Personal Contact Trumps Technology

A scene from the Shahs of Sunset strike in September 2014.

By Tris Carpenter

Tris Carpenter.

On the day I sat down to write this article, Apple officially unveiled the iPad.  Apart from the silliness of its name, the iPad got me thinking about how far technology has come over the last 20 years.  And that, in turn, got me thinking about how technology affects organizing.

I got started working for unions back in the early 1990s.  My first job as a union staffer was in Massachusetts, where I was employed by a woefully under-funded UAW local, which had ten staff employees sharing two computers and three phone lines.  We had over 1,500 low-wage members and tried to keep track of all their details on a Lotus (remember them?) spreadsheet.  It’s astounding that we got anything done.  It wasn’t until my next job, with a public employee union in Connecticut a few years later, that I e-mailed anything to anybody.  Websites specifically designed for larger campaigns started in the late 1990s, but those are commonplace now.  And we’ve now got IA locals using Twitter and creating Facebook pages, too.

This nifty technology is good in some ways.  It allows us to communicate more rapidly, especially if we need many people to access lots of information at any time of day or night.  Widespread (and relatively cheap) cell phone access has made it simpler to get a hold of people during an organizing campaign.  Complex database structures allow us to quickly reconfigure data so that we can pinpoint our efforts more effectively during the heat of a campaign.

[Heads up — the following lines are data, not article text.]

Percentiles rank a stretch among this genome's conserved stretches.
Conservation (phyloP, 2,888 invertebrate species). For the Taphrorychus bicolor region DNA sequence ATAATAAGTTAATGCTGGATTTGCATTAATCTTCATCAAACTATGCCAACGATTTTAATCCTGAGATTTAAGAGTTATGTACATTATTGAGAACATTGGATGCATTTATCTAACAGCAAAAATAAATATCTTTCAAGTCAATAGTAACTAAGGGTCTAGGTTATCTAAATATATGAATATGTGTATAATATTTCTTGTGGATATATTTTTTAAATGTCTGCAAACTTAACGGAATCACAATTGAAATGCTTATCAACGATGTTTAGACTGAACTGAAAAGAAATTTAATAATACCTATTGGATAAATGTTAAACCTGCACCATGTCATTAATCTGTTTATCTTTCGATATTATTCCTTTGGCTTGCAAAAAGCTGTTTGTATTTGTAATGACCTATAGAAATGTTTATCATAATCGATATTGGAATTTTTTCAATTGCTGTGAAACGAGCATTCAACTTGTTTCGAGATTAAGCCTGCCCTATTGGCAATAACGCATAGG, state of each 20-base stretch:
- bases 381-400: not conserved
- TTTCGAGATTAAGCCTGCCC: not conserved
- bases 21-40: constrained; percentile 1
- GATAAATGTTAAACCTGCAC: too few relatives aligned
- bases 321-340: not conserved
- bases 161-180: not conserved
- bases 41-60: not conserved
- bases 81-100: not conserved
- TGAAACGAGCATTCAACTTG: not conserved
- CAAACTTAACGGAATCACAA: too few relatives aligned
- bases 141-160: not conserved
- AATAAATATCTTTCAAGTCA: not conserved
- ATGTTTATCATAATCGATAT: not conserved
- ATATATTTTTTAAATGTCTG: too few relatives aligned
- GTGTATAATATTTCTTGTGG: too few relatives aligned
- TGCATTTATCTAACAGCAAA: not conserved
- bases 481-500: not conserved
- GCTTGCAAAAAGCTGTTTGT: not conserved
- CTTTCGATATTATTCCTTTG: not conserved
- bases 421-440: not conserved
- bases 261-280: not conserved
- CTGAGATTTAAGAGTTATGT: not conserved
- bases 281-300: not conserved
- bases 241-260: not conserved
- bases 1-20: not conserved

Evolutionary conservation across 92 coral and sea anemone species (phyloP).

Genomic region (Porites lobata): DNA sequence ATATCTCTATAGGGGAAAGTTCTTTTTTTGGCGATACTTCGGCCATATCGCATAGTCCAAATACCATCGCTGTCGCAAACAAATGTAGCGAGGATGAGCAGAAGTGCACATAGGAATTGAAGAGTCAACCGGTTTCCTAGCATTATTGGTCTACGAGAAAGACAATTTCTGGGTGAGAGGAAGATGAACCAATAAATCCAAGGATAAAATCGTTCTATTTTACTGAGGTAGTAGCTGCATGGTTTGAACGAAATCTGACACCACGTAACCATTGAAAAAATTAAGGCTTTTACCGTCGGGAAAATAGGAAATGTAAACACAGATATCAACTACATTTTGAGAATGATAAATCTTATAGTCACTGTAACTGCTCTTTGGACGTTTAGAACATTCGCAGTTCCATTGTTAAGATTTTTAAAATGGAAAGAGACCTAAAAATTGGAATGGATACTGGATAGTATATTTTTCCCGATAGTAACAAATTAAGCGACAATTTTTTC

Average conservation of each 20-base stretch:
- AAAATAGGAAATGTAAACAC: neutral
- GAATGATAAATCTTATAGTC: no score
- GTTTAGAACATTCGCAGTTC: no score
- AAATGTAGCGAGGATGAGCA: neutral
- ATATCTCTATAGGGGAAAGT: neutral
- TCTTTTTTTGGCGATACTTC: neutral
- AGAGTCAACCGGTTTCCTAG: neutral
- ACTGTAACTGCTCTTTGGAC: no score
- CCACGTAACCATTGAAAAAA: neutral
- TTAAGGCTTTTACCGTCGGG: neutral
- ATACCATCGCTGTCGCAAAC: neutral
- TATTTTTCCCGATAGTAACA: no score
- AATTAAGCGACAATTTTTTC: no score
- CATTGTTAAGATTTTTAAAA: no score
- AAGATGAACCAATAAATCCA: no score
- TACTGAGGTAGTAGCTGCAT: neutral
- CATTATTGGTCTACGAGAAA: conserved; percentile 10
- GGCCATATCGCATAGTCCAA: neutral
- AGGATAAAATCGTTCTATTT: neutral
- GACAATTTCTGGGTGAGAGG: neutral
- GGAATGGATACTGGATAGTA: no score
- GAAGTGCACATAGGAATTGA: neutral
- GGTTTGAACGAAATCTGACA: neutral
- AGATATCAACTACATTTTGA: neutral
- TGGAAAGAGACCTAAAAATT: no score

But there’s an old organizer adage that rings even more true today than ever: Flyers (or websites or e-mails) don’t really organize anybody.

As the employees build trust in each other and the Guild, the effort gets stronger and we build consensus.

I could write the best e-mail, create the spiffiest website, “tweet” the most creative 140-character message, whatever––it wouldn’t make that much of a difference.  Sure, the information needs to be accessible to people; that’s the way of the world these days.  But the main event, the actual act of organizing, is a face-to-face thing.

Long before we had photocopied flyers and even widespread landline phone coverage in this country, people were organizing unions.  They did it by talking to each other in person.  They had these meetings anywhere they could: at the worksite, in bars and coffeehouses, and at each other’s homes.  Organizers from the earliest days of the craft unions in the late 1700s went to the homes of other craftspeople to talk about the idea of banding together.  The Knights of Labor and the American Federation of Labor unions in the late 1800s were both organized by using very little paper whatsoever, but rather by word of mouth and personal conversations in homes and taverns.  The industrial union organizers in the 1930s certainly didn’t have cell phones or computers; they had a car and a box of index cards to keep track of their campaigns.

We still build unions upon the personal conversations that employees have with one another.  If there is some concern about talking at the workplace, we take those conversations somewhere else.  If we need to go find somebody to make sure they’re included in the larger effort and we can visit them at home, we will try that.  All in order to make sure that everybody is included in the conversation, and has a chance to say their piece, face-to-face.  As the employees build trust in each other and the Guild, the effort gets stronger and we build consensus.  And with that comes the leverage we need to get a good contract.

I like to think that I write a damn good e-mail.  But much like the Tom Cruise character in Jerry Maguire, a great e-mail might get you some pats on the back, but nobody’s going to follow you out the door.

 

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